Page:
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National Breast and Cervical Cancer Early Detection Program

The National Breast and Cervical Cancer Early Detection Program (NBCCEDP) provides breast and cervical cancer early detection testing for low-income, underserved, under-insured, and uninsured women in the US.

This program is managed by the Centers for Disease Control and Prevention (CDC). It provides funding in all 50 states, the District of Columbia, 6 US territories, and 13 American Indian/Alaska Native tribes or tribal organizations.

Screening services are mainly offered through non-profit groups and local health clinics. Through these NBCCEDP partners, women without health insurance, or with insurance that doesn’t cover these tests, can get breast and cervical cancer testing for free or at very low cost.

The NBCCEDP tries to reach as many women in medically underserved communities as possible, including older women, women who are recent immigrants, and women who are members of racial and ethnic minorities. Services offered for breast and cervical cancer screening and diagnosis include:

  • Clinical breast exams
  • Mammograms
  • Pap tests
  • Human papillomavirus (HPV) tests
  • Pelvic exams
  • Diagnostic testing if results are abnormal
  • Referrals for treatment

In addition to funding screening and diagnostic services for eligible women, the NBCCEDP works to find ways to increase high-quality breast and cervical cancer screening. These include helping health facilities put programs in place, connecting women to screening services in their community, and working with leaders to increase access to cancer screening.

Getting treatment can be a challenge for some women diagnosed with cancer through the NBCCEDP. To help, the Breast and Cervical Cancer Prevention and Treatment Act (BCCPTA) was passed. This law allows states to provide Medicaid benefits to women younger than 65 years old who are diagnosed with cancer by the NBCCEDP and do not have insurance. Eligibility for these Medicaid benefits vary by state. Another bill was passed in 2001 stating that the Medicaid option also applies to Native American and Alaska Native women who receive health care through the Indian Health Service or a tribal program.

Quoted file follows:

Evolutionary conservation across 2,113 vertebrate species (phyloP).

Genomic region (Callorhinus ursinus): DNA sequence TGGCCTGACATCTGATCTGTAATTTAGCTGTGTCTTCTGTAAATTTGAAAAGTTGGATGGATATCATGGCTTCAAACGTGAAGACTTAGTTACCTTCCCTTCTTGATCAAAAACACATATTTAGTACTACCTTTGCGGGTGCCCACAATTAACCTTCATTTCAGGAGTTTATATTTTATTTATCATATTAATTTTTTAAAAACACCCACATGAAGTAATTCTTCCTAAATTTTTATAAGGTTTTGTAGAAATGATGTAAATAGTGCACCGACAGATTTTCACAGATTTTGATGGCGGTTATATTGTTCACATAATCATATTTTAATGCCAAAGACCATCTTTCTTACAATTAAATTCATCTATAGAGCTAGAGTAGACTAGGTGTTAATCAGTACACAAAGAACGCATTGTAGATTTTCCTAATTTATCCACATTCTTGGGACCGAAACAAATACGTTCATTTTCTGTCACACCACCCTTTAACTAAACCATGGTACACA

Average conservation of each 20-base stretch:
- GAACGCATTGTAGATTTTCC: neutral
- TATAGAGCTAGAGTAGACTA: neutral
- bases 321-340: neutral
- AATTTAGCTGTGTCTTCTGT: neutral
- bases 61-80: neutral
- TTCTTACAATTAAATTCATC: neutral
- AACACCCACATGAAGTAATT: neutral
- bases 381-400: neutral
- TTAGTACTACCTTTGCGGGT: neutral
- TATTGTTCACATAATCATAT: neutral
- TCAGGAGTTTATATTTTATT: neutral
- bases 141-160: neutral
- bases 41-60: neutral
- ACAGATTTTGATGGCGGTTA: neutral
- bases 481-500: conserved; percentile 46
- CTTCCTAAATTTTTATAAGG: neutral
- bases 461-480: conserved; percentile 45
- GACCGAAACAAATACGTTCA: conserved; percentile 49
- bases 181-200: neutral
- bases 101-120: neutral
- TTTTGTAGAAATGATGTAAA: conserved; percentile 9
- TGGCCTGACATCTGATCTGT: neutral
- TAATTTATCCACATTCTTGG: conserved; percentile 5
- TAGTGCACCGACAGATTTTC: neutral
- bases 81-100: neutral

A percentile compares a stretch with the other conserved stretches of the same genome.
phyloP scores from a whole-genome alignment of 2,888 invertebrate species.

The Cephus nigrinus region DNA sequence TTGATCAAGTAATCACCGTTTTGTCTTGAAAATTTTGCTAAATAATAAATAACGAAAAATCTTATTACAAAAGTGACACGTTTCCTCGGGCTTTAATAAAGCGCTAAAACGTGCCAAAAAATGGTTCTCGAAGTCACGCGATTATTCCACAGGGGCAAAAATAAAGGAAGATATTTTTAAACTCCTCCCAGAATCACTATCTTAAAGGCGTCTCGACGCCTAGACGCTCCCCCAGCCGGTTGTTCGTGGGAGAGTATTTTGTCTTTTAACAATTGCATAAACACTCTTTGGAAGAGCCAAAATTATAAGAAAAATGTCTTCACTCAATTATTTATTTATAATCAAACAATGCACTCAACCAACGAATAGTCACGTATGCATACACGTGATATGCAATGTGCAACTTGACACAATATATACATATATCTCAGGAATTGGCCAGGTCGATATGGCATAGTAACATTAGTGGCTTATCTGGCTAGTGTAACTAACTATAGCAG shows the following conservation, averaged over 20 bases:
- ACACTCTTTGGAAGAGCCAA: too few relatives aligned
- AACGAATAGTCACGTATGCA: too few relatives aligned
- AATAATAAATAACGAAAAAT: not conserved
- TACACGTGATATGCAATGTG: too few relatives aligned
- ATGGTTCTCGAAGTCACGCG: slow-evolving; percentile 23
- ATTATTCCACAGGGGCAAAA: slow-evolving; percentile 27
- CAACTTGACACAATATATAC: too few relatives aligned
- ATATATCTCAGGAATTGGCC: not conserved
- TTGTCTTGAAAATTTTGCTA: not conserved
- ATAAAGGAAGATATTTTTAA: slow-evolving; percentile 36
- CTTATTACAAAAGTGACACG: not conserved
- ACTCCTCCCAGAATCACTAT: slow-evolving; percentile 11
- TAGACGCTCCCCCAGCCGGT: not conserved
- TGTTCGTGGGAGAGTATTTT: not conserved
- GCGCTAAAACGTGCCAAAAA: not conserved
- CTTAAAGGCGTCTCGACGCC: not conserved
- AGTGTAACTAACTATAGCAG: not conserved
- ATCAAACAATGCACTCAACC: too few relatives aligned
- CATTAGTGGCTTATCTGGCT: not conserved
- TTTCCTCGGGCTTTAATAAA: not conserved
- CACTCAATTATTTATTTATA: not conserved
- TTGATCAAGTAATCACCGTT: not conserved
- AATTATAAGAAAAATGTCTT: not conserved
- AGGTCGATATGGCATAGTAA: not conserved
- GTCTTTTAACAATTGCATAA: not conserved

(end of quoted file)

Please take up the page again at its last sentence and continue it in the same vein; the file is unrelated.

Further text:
The Affordable Care Act helps many low-income, underserved women get breast and cervical cancer screening tests because it has expanded insurance coverage and has taken away co-pays for these services. But even with good health insurance, many women will still have problems getting breast and cervical cancer screening because of things like:

    • Living far away from needed health care services
    • Problems understanding cancer screening and how it applies to them
    • Not having a health care provider who recommends screening
    • Inconvenient access to screening services
    • Language barriers

    Situations like these are where the NBCCEDP will continue to help.

    To learn more about this program or to find a screening provider near you, please contact the CDC at 1-800-232-4636 or find screening in your state by searching online at Your state Department of Health can also tell you how to contact your nearest NBCCEDP partner.

    The American Cancer Society medical and editorial content team

    Our team is made up of doctors and oncology certified nurses with deep knowledge of cancer care as well as journalists, editors, and translators with extensive experience in medical writing.

    Centers for Disease Control and Prevention. National Breast and Cervical Cancer Early Detection Program (NBCCEDP). Accessed at on July 21, 2020.

    Lantz PM, Mullen J. The National Breast and Cervical Cancer Early Detection Program: 25 Years of public health service to low-income women. Cancer Causes Control. 2015;26:653-656.

    Last Revised: December 5, 2022